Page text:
Clinical Application of Mesenchymal Stem Cells and Novel Supportive Therapies for Oral Bone Regeneration
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AuteurPadial Molina, Miguel; O'Valle Ravassa, Francisco Javier; Lanis, Alejandro; Mesa Aguado, Francisco Luis; Dohan Ehrenfest, David M.; Wang, Hom-Lay; Galindo Moreno, Pablo Antonio
Hindawi Publishing Corporation
Platelet-rich fibrinPeriodontal-ligament fibroblastSimultaneous implant placementSinus floor augmentationNecrosis factor alphaMaxillary sinusAutogenous bone
Padial-Molina, M.; et al. Clinical Application of Mesenchymal Stem Cells and Novel Supportive Therapies for Oral Bone Regeneration. BioMed Research International, 2015: 341327 (2015). [http://hdl.handle.net/10481/36632]
PatrocinadorThe authors of this paper were partially supported by the Talentia Scholarship Program (Junta de Andalucía, Spain) (MPM), the International Team for Implantology through the ITI Scholarship Program (AL), and the Research Groups #CTS-138 and #CTS-583 (Junta de Andalucía, Spain) (All).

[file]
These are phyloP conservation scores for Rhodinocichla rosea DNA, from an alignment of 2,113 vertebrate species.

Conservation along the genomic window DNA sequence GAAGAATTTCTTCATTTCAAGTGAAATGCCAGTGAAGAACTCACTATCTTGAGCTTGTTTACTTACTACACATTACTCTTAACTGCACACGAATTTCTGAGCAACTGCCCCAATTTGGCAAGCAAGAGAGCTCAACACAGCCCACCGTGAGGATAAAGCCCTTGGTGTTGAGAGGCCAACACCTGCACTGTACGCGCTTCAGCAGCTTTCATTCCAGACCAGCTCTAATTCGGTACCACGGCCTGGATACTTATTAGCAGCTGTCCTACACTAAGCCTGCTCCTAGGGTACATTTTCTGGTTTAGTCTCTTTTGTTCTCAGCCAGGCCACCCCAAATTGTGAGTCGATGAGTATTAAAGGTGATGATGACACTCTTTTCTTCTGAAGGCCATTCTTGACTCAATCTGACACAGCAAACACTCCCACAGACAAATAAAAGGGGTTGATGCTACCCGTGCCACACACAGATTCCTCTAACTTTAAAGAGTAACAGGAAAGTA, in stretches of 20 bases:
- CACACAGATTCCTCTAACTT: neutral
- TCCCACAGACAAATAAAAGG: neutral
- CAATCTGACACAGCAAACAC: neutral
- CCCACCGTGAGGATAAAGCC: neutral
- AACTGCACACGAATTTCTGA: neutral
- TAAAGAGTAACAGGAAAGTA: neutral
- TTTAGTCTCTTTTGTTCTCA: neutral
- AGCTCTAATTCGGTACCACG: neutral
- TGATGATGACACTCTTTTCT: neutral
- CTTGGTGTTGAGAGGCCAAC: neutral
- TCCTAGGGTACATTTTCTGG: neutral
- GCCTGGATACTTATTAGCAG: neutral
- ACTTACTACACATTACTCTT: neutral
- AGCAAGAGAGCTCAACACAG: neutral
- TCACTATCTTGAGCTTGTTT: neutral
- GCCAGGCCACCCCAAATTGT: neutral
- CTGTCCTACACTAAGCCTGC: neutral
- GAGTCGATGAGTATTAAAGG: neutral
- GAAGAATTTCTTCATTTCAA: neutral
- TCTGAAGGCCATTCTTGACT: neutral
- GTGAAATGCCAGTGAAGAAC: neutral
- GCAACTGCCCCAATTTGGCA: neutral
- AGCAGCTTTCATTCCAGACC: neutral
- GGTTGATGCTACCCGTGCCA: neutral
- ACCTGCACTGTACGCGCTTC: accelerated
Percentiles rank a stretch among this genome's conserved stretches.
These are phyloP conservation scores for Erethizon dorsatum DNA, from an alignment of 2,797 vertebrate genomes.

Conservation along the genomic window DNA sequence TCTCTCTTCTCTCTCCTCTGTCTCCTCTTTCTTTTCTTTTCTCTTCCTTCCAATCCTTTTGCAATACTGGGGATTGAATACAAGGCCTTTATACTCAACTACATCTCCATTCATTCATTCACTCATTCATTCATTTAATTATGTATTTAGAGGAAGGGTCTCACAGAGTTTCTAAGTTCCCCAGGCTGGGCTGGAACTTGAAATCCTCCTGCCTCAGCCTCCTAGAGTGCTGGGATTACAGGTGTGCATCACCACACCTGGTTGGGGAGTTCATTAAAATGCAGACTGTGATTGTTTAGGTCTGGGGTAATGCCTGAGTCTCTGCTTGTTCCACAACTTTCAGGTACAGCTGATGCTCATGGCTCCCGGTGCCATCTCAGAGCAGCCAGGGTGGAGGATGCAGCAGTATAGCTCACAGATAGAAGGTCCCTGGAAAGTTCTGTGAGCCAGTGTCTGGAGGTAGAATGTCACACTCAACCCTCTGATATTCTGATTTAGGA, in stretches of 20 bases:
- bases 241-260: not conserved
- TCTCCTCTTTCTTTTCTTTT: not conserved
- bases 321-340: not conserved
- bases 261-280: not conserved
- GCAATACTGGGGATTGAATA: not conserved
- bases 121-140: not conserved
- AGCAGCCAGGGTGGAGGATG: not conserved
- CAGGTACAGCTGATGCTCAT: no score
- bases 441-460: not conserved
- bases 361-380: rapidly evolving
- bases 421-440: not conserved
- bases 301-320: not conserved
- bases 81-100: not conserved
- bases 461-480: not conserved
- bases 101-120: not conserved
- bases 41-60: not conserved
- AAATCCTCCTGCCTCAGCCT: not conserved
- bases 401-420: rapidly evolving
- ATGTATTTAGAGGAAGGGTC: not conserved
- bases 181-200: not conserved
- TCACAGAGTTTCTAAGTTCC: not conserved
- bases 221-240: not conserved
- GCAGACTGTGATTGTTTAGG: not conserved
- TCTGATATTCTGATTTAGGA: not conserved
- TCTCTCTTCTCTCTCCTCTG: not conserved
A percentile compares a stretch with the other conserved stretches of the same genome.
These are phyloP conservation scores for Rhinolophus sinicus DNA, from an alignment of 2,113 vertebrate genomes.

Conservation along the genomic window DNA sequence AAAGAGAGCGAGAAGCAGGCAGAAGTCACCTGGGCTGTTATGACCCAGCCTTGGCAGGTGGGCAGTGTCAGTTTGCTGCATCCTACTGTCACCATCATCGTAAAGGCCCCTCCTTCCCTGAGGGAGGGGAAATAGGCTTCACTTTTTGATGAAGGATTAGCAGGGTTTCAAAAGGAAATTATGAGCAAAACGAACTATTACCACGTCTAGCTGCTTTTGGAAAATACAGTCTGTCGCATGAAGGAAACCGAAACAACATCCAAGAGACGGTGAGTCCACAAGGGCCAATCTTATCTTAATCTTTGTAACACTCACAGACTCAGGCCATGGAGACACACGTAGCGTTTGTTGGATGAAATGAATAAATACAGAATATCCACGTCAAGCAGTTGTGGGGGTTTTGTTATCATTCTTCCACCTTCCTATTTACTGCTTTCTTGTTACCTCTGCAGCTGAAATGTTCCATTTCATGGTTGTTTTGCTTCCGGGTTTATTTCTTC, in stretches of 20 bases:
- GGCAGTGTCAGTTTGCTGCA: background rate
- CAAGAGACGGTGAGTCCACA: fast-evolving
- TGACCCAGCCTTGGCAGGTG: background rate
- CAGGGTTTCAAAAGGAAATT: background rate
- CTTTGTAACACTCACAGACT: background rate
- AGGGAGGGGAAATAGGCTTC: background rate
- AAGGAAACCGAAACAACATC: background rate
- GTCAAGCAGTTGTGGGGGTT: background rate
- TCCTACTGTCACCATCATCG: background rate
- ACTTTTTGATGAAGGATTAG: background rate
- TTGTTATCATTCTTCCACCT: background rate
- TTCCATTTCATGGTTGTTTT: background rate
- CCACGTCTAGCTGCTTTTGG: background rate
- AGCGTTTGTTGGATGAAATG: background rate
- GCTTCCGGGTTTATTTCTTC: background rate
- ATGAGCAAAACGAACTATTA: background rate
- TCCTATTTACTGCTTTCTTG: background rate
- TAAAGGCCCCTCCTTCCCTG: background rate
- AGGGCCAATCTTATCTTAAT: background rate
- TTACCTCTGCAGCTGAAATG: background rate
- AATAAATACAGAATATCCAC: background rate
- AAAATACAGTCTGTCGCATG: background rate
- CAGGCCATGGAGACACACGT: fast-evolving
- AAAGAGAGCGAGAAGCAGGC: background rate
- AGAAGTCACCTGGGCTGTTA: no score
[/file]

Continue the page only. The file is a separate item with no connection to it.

Bone regeneration is often needed prior to dental implant treatment due to the lack of adequate quantity and quality of the bone after infectious diseases, trauma, tumor, or congenital conditions. In these situations, cell transplantation technologies may help to overcome the limitations of autografts, xenografts, allografts, and alloplastic materials. A database search was conducted to include human clinical trials (randomized or controlled) and case reports/series describing the clinical use of mesenchymal stem cells (MSCs) in the oral cavity for bone regeneration only specifically excluding periodontal regeneration. Additionally, novel advances in related technologies are also described. 190 records were identified. 51 articles were selected for full-text assessment, and only 28 met the inclusion criteria: 9 case series, 10 case reports, and 9 randomized controlled clinical trials. Collectively, they evaluate the use of MSCs in a total of 290 patients in 342 interventions. The current published literature is very diverse in methodology and measurement of outcomes. Moreover, the clinical significance is limited. Therefore, the use of these techniques should be further studied in more challenging clinical scenarios with well-designed and standardized RCTs, potentially in combination with new scaffolding techniques and bioactive molecules to improve the final outcomes.